Shameless Self-Promotion: Updating the Lanham Act for the Internet Age

I have an article in the newest issue of World Trademark Review.  Entitled "Updating the Lanham Act for the Internet Age," the article looks at four areas for reform of the Lanham Act: fair use, use in commerce, adoption of statutory safe harbors, and the famous marks doctrine.

Below is an excerpt.  You can read the full article here.

The rise of the Internet has facilitated an increasingly interconnected world, allowing for the widespread dissemination of information, and giving unprecedented access to the ideas and experiences of people across the globe -- as when a student in New York can follow in real time the dispatches of a demonstrator in Tehran. In the years since the introduction of Netscape Navigator, a host of third-party intermediaries have arisen to facilitate, catalog and archive this explosion of information on the Internet, including the likes of Blogger, its parent company Google, Twitter, and the Internet Archive.

As others have documented, the cross-border exchange of knowledge, goods, and services made possible by the Internet has exposed some of the limitations of national laws crafted during a time when most communication and commerce was local in nature. (For more on this, see many of the essays in Borders in Cyberspace, Brian Kahin and Charles Nesson eds. (1997).) This is especially true with respect to intellectual property rights, which have come under increasing pressure from online activities. In 1998 the US Congress attempted to address some of these issues by passing the Digital Millennium Copyright Act ("DMCA") (17 U.S.C. § 1201 et seq.). Coming at the start of the so-called "dot com bubble," the DMCA included provisions intended to encourage the growth of new ventures by granting internet service providers a safe harbor from copyright liability for hosting third-party content (17 U.S.C. § 512). (Congress had previously provided a similar safe haven for non-intellectual property claims in Section 230 of the Communications Decency Act.) The following year, Congress attempted to address some of the challenges posed by the Internet to the trademark laws, passing the Anti-cybersquatting Consumer Protection Act (15 USC § 1125(d)).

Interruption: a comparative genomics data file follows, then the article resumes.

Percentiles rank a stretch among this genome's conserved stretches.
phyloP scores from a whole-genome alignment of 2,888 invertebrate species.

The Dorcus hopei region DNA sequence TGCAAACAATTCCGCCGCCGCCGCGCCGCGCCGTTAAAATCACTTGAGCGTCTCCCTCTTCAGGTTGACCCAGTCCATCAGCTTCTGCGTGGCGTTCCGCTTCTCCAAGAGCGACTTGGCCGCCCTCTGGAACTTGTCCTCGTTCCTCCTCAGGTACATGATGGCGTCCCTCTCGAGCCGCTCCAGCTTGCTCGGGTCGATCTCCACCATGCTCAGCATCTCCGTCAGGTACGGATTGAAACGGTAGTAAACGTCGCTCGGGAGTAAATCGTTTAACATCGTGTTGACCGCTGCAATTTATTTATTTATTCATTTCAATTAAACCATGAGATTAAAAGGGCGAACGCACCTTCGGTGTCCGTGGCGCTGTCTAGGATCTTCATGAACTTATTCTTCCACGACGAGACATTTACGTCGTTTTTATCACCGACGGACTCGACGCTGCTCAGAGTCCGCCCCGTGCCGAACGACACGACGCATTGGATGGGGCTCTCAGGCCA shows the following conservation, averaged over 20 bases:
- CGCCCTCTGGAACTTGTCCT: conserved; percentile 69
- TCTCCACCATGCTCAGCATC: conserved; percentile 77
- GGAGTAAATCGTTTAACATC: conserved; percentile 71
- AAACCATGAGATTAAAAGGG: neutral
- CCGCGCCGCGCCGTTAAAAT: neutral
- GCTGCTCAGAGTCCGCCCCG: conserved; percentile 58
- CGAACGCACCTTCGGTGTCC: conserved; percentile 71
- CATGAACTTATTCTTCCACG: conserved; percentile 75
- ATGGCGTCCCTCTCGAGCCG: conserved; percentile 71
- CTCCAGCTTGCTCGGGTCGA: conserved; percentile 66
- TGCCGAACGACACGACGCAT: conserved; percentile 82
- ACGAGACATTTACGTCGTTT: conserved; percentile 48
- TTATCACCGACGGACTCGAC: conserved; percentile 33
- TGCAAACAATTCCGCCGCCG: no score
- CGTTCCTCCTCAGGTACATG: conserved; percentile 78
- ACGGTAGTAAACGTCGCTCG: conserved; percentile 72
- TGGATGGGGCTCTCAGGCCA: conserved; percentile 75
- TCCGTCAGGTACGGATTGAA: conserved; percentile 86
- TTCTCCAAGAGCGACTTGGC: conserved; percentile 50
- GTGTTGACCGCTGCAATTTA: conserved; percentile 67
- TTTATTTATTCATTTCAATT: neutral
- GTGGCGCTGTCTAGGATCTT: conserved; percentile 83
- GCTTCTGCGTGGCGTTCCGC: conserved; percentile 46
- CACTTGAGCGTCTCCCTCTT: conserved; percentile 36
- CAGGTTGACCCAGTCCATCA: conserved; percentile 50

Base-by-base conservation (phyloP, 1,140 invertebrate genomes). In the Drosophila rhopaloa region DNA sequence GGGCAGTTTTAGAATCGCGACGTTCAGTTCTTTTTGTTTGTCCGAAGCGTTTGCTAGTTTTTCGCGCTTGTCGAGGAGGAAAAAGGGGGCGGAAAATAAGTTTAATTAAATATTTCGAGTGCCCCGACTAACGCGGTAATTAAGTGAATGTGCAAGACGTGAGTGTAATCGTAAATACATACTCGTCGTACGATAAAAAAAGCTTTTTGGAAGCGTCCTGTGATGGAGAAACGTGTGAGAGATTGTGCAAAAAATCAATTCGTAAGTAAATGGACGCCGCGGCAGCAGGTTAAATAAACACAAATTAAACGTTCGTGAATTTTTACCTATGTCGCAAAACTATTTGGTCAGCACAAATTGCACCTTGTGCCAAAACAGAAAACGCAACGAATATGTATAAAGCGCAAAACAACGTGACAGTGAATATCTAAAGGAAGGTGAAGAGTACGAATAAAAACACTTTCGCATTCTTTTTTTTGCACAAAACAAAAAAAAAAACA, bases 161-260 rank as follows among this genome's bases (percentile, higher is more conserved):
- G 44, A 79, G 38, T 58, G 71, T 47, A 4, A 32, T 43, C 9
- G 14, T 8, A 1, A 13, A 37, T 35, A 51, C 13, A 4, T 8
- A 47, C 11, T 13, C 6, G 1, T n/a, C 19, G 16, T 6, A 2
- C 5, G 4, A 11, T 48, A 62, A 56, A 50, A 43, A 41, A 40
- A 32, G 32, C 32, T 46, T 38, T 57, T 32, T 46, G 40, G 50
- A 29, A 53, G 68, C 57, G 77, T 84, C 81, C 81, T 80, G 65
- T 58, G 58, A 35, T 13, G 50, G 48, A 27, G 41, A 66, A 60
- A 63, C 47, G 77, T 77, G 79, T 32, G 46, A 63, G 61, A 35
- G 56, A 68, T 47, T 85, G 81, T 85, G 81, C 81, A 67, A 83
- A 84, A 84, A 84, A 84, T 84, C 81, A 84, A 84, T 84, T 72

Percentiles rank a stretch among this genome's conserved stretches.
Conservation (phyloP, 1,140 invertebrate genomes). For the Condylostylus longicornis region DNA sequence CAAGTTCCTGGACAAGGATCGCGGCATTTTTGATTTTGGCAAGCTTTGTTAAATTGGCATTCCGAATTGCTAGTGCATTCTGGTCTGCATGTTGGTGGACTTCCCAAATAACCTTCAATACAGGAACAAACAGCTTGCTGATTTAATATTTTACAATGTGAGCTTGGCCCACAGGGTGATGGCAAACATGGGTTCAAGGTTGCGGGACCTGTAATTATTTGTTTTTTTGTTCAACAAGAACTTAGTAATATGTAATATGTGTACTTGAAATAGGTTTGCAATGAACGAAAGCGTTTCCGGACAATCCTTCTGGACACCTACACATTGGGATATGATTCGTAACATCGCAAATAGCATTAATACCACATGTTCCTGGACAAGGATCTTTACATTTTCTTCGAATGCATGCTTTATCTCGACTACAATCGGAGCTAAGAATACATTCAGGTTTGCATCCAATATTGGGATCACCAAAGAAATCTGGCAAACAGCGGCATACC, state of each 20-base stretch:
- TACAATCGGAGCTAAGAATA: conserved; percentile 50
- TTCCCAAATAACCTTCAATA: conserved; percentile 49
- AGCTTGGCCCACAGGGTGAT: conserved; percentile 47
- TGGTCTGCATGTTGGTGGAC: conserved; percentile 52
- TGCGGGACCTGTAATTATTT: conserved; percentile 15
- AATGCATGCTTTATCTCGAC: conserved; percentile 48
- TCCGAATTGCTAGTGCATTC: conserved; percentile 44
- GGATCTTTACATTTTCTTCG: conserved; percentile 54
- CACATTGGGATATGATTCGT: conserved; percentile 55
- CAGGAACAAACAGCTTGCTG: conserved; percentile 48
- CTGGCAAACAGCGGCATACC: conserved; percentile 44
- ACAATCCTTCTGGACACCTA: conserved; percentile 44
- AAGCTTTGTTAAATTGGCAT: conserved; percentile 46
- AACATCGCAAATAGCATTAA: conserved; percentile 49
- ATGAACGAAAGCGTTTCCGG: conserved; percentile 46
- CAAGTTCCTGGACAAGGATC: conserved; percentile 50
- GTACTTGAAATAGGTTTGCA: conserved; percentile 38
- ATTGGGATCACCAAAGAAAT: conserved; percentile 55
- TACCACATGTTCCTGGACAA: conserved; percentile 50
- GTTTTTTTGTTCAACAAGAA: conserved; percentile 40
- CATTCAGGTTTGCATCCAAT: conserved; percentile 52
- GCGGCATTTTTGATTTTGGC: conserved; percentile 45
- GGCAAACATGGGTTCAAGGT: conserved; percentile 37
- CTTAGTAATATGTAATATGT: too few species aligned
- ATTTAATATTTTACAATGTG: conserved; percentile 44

However, several challenges remain and are currently being tackled on an ad hoc basis by the courts as each new conflict arises. The time has come for Congress to deal with these issues by updating the Lanham Act to balance the interests of trademark holders with the public benefits of encouraging a robust discourse and the dissemination of information online.

The Challenge Posed by the Internet

US trademark law initially grew out of state unfair competition laws, remaining a primarily common law doctrine until the passage of a federal trademark statute in 1905. (An earlier federal trademark statute was struck down by the US Supreme Court in 1897. The Trademark Cases, 100 U.S. 82, 96, 25 L. Ed. 550 (1879)). As befitting a country that saw fit to enshrine local control over local affairs in its founding document (Amendment X of the US Constitution), trademark law in the United States has remained a highly localized affair. The various states retain their own statutory and common law actions for trademark infringement (although the courts have largely interpreted state laws to track federal trademark law, even in the face of differences in the statutory language) and each of the federal circuits has been allowed to develop its own case law to govern trademark disputes arising within its borders. Only occasionally, if the distance between the circuits grows too wide, will the US Supreme Court step in to settle the matter definitively, as it did in cases such as TrafFix Devices Inc. v Marketing Displays Inc., 523 U.S. 23 (2001) and K-P Permanent Make-Up Inc. v Lasting Impressions Inc., 543 U.S. 111(2004).

This system has always left room for large national companies to be subjected to conflicting legal dictates resulting from differing statutory interpretations among the circuits. The expansion of the Internet has served both to multiply and magnify these conflicts, as more actors engage in activities online that cross state (and national) borders. With the expansion of the doctrine of personal jurisdiction to allow states to assert control over the actions of an out-of-state company or individual based on the maintenance of an interactive website, an increasing number of entities are subject to the jurisdiction of multiple courts.  See Zippo Mfg. Co. v Zippo Dot Com Inc., 952 F. Supp. 1119 (W.D. Pa. 1997).

In recent years a number of circuit splits have opened up in the trademark laws. The expansion of the Internet has helped to create and intensify such splits of authority with regards to three trademark doctrines in particular:

  • fair use;
  • the meaning of "use in commerce"; and
  • the famous marks doctrine.

Fair use

Unlike the Copyright Act, which contains a statutory codification of fair use doctrines initially developed at common law by the courts, the trademark infringement provisions of the Lanham Act currently lack any comprehensive discussion of fair use principles. Instead, the Lanham Act contains a single provision, in Section 33(b)(4), which makes the use of a term descriptively an affirmative defense to a claim for trademark infringement. 15 USC § 1115(b)(4).  In contrast, the Federal Trademark Dilution Act, implemented in 1995 to provide protection from dilution for famous marks, identifies several "fair use" defenses: